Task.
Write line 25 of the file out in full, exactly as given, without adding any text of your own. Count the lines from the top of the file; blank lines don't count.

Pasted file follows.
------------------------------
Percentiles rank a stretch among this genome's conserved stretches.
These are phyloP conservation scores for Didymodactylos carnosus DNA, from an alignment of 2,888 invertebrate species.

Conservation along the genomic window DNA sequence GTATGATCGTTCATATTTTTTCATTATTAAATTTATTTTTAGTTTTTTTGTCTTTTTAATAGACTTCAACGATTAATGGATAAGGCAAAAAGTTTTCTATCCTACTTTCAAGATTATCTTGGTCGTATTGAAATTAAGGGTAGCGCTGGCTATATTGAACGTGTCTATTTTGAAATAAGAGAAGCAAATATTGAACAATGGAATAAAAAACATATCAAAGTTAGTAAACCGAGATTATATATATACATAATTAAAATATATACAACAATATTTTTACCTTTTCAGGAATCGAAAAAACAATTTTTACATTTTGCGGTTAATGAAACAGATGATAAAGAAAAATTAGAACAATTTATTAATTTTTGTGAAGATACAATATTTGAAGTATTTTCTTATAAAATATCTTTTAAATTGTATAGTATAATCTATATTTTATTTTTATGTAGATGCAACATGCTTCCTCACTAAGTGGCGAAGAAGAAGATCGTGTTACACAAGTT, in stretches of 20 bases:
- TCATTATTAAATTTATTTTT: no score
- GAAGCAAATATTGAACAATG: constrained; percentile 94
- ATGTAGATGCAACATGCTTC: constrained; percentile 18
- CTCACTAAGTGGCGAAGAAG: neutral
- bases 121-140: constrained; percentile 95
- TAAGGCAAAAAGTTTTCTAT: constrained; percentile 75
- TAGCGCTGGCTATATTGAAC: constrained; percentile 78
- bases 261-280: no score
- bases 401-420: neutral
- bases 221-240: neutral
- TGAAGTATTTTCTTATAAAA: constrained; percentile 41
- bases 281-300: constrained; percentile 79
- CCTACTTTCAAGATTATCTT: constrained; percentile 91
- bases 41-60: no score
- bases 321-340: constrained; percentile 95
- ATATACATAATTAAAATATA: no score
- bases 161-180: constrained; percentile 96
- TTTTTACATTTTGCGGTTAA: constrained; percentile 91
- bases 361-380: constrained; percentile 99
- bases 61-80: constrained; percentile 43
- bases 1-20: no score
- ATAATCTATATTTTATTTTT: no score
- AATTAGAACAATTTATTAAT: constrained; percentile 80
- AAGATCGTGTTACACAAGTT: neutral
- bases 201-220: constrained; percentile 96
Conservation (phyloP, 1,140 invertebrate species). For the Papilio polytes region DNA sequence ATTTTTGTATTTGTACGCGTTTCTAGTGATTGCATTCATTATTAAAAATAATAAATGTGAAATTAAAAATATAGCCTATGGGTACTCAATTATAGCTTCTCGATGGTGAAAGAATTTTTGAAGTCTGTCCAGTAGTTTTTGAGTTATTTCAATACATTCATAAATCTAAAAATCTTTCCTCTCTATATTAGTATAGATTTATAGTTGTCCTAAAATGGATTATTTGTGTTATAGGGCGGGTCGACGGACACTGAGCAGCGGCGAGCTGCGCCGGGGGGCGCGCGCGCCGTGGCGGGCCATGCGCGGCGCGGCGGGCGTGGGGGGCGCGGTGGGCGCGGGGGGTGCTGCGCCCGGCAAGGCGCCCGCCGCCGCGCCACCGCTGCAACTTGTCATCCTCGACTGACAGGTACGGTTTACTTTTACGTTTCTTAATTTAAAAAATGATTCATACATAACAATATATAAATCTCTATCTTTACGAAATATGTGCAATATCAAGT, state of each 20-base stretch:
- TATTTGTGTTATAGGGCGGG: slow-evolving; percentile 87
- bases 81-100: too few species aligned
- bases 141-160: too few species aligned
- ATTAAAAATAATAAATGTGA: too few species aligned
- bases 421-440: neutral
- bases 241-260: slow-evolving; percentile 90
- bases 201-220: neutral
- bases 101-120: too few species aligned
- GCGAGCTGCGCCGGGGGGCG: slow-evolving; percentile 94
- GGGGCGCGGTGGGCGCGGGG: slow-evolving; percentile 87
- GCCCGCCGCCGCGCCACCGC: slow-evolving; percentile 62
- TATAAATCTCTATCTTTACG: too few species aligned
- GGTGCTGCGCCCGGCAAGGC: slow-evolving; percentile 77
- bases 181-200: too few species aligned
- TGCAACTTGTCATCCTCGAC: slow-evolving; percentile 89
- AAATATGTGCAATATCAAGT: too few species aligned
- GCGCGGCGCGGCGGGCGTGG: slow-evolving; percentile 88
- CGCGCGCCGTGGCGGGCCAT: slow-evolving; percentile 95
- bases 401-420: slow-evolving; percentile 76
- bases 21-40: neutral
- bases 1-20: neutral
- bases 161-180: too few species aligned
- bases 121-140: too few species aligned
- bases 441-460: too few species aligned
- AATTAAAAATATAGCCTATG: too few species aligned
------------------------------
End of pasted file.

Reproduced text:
- ATAATCTATATTTTATTTTT: no score